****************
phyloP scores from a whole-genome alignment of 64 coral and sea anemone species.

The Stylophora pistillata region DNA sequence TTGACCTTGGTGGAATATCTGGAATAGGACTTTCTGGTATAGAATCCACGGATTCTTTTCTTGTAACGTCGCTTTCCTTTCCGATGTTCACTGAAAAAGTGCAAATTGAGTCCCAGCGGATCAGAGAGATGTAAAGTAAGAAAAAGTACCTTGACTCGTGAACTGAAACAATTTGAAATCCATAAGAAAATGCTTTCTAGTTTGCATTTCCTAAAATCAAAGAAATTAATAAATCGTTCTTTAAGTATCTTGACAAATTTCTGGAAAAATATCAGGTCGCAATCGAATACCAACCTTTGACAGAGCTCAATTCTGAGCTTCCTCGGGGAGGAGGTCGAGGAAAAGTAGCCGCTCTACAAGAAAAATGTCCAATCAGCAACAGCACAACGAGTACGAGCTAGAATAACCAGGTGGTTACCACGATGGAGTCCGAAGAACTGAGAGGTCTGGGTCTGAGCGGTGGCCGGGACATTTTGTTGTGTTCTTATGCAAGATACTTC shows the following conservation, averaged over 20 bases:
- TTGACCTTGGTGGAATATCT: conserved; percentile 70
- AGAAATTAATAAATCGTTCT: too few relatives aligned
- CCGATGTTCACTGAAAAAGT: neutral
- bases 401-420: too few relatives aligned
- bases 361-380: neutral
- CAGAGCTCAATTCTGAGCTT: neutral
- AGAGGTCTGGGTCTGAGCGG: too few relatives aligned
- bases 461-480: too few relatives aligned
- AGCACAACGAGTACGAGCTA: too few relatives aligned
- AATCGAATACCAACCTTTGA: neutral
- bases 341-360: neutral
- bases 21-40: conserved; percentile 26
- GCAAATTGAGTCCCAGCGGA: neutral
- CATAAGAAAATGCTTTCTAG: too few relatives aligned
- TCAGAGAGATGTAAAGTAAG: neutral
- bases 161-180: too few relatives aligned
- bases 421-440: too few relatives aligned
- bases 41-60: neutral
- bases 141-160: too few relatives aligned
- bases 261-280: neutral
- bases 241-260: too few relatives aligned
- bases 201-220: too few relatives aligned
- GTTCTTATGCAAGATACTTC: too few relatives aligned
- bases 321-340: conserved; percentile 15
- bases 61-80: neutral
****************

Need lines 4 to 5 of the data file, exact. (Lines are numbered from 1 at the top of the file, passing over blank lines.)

- AGAAATTAATAAATCGTTCT: too few relatives aligned
- CCGATGTTCACTGAAAAAGT: neutral